8:30pm, power goes out, it is 37°C (47°C with the humidex)
Monster is 10 minutes into watching the first video he's been allowed to see in a month. Waaaaaah! Monkey suddenly develops what appears to be an intense fear of the dark and need to be holding both parents' hands all the time. Waaaaaah! Dinner is only just barely in preparation. The temperature rises. The heat rashes get itchy. There is only slightly more air outside, and lots of mosquitoes.

Result: All I can say is that I am glad to have given birth to two kids, so I know I can deal with anything. Not enjoy it, or breathe through it, or get into a state of mind and let it flow through me, but deal with it. And be really really happy when it's over.

10:30pm, power goes out, it is 37°C (47°C with the humidex)
The kids have eaten, Macondo Papa takes the monkey for a drive, and I try out my new 'enthusiasm trick' (see above) with the monster: we bring a blanket outside to get eaten by the mosquitoes and enjoy the stars. We giggle and talk and point.

Result: Sleeping monkey, itchy mama, probably a night to remember for the rest of his life for the monster. Still way too hot for humanity.

Home again

Monday, February 8, 2010

You know things are pretty good when you don't dread the end of vacations, when you look forward to getting home again, when that last 2 hours of the road trip that brings you back to your town and your neighbourhood and your house and the return to the everyday isn't a huge, depressing drag.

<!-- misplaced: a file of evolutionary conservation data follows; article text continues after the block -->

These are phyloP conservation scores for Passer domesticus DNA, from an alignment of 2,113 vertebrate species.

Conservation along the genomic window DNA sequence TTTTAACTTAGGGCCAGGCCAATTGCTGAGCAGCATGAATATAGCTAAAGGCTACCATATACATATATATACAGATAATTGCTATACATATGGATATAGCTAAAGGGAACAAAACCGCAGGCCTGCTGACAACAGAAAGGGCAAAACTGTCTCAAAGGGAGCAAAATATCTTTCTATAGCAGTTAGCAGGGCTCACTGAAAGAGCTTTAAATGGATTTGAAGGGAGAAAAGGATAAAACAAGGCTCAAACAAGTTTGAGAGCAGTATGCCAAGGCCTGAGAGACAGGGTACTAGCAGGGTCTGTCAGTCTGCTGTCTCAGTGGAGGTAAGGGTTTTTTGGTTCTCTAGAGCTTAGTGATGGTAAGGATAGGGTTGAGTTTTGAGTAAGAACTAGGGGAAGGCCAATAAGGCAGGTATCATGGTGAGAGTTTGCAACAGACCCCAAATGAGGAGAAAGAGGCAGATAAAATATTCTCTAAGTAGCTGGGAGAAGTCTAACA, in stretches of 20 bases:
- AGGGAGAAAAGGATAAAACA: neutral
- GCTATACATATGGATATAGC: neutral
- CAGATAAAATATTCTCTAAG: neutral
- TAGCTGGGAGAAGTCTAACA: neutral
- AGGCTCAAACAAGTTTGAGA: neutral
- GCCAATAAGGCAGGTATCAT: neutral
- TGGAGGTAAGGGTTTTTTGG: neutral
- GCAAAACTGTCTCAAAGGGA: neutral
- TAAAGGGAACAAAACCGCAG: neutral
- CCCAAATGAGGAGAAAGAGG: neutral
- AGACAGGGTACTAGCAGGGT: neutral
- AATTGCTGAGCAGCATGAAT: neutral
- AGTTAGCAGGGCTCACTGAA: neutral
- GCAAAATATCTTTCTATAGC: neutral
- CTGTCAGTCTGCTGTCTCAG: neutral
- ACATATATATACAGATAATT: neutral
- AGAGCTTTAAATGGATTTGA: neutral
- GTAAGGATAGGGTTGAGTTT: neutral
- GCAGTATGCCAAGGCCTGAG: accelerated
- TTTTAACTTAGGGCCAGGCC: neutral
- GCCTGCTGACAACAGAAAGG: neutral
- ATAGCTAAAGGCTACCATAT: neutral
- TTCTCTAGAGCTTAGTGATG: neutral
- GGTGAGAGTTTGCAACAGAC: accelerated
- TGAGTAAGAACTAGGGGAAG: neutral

So, life is sweet. We had a great vacation, and we're happy to be home.

I came back to a pile of unexpected work in my inbox, so lots of what I want to write will have to wait.

My big hopes for some one-on-one time with my notebook were foiled by my inability to find a pen, despite my truly excellent packing job. And remembering to buy one any one of the times that I bought water, ice, fruit or bread turned out to be too much for me.

Here are a few highlights from the trip, though:
  • Monster waking up every morning by himself, finding a pair of shorts and a t-shirt (yes, pretty much the same ones for the entire week), PUTTING THEM ON ALL BY HIMSELF without even waking us up, grabbing his bicycle and asking me quietly if he could go and see if his cousin was awake yet to play.
  • Cousins spending hours playing together, dirty, sweaty, laughing, making up crazy shit. 
  • Monkey saying Monster's name for the first time, clearly and perfectly, and over and over again.
  • Two blissful afternoons when the kids' naps coincided and Macondo Papa and I had two whole hours to sit and drink maté and laugh and be together. To re-connect. And talk about the future.
  • Watching the Monster stop his cousin before they crossed the "road" in the campground to explain how to cross the road properly - look both ways, look again. He had soon gathered a small crowd of little munchkins, and they had what looked like a mini-conference on the subject, featuring the Monster himself as keynote speaker.
  • Interesting adult conversations! Yay for my brother-in-law and sister-in-law - not only the best aunt and uncle for the kids, but wonderful people and friends - and yay for kids that entertained each other for hours without needing us.
It's nice to come back here, to my little blog-world. The automatic posting thing was pretty cool for not missing my friend's birthday, but I also apparently posted a 'postcard' of a cow's butt, which was not my intention. I've now resized the photo so you can see the cow and its surroundings in all their glory.

Postcard from Macondo: Cow

Wednesday, February 3, 2010

I thought I might start posting some images from Macondo.

Lots of cows around these here parts...